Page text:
Whether or not you put research, money and effort in to your brand, it will still be designed. Through many years of small business startups and made-from-scratch marketing, I’ve learned that crummy design can blight your business as much as sophisticated design can enhance it.
Like the burned-out letter on the storefront sign, poor or outdated design signals to potential customers that you don’t care about your business. Or that you lack the savvy to offer the best product or service. In an age when platforms like Canva and Squarespace bring high-end design within reach of the layperson, a negligent design stands out even more.
Despite the ubiquity of template-based design platforms, many business owners feel hopelessly overwhelmed in this arena. Design can seem like a constantly shifting morass of soft-science opinions and trends. While there is truth in this observation, wrapping your head around some design techniques is an attainable goal. Hang in there as we get ahead of the curve with advice from the design experts at 99designs with seven graphic design trends for 2019.
#1 3D Imagery & Typography
This first one is easy to explain, increasingly straightforward to implement, but dangerously difficult to master. With the proliferation of online content, people’s screen time on individual images is frighteningly brief. As a business owner, you have a narrow opportunity to get that scroller to stop and engage with your business. One of the easiest ways to grab attention is to have images, logos, or brand names (quite literally) pop out at them.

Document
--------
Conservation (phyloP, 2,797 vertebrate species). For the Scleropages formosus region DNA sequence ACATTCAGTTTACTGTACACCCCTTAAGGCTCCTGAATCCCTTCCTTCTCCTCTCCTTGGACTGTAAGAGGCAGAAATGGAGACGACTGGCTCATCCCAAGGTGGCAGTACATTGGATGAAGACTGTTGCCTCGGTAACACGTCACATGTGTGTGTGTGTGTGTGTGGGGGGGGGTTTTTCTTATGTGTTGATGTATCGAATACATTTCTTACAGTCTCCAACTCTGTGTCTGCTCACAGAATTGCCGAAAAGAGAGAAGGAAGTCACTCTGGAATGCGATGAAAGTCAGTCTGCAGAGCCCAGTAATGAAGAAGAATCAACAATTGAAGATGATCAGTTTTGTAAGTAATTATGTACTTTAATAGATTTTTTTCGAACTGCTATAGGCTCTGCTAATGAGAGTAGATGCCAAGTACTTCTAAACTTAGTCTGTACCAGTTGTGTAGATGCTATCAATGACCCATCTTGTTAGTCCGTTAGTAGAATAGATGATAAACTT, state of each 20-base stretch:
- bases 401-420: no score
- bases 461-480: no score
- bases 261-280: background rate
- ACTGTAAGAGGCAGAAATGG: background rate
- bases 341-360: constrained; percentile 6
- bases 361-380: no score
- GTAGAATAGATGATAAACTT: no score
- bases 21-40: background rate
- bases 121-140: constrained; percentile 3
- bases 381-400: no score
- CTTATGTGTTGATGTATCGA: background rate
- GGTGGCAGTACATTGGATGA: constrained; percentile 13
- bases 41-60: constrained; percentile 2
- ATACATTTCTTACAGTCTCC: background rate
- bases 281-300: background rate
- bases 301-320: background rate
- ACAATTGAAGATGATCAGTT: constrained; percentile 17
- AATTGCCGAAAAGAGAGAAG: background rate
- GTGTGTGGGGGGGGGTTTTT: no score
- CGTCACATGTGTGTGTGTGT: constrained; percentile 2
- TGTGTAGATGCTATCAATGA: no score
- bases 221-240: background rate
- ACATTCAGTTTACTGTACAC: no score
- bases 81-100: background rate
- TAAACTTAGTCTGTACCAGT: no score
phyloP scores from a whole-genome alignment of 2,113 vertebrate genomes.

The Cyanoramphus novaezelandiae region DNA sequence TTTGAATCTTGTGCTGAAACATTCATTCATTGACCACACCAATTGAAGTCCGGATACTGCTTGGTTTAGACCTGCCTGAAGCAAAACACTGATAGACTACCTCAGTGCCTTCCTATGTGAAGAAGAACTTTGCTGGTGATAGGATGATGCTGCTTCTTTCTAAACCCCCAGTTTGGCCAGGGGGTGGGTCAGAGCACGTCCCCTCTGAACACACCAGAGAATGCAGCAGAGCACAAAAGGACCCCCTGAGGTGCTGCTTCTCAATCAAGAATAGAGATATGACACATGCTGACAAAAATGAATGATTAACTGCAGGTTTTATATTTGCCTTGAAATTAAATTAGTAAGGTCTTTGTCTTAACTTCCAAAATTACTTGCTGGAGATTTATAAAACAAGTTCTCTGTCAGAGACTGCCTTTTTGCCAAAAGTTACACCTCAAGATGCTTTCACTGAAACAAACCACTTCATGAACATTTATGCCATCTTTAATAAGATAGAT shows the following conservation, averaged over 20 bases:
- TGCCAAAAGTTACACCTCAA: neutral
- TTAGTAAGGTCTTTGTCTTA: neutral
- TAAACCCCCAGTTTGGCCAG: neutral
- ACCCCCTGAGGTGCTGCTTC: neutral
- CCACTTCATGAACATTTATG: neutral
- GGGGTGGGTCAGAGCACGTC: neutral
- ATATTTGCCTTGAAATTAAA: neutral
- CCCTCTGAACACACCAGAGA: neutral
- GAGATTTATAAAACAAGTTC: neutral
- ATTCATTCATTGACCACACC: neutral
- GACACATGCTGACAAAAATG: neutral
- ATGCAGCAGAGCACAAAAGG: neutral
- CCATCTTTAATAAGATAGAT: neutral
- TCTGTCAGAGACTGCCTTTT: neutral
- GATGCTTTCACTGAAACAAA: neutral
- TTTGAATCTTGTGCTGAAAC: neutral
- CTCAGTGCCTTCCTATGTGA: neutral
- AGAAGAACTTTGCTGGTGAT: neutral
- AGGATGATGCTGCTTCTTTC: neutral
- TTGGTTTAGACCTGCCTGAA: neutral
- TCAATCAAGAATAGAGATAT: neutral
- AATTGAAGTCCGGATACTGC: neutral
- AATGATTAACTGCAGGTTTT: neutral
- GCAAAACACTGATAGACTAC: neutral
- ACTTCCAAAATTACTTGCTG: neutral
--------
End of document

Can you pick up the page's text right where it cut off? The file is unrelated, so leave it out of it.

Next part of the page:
However, as we will discuss later, subtlety can also be an effective tool. If potential customers feel intruded upon by the advertisement, logo or banner, they may move on quickly. The key is to integrate the 3D portion of your design with the rest so that it acts as a harbinger of the bulk of your content. If this is your first rodeo, you may want to outsource the design of these pivotal elements. Or, if you feel 3D imagery is a bit heavy-handed for your brand, try our second suggestion…
#2 Isometric Designs
In the most basic terms, an isometric design is a compromise between a 3D and a 2D image. This increasingly popular technique gives art and icons a more realistic look while utilizing flat layers. Isometric design marries the depth of 3D illustration with the simplicity of two-dimensional imagery. As an added bonus, the file size of these images is much smaller than 3D, allowing online content to load more quickly.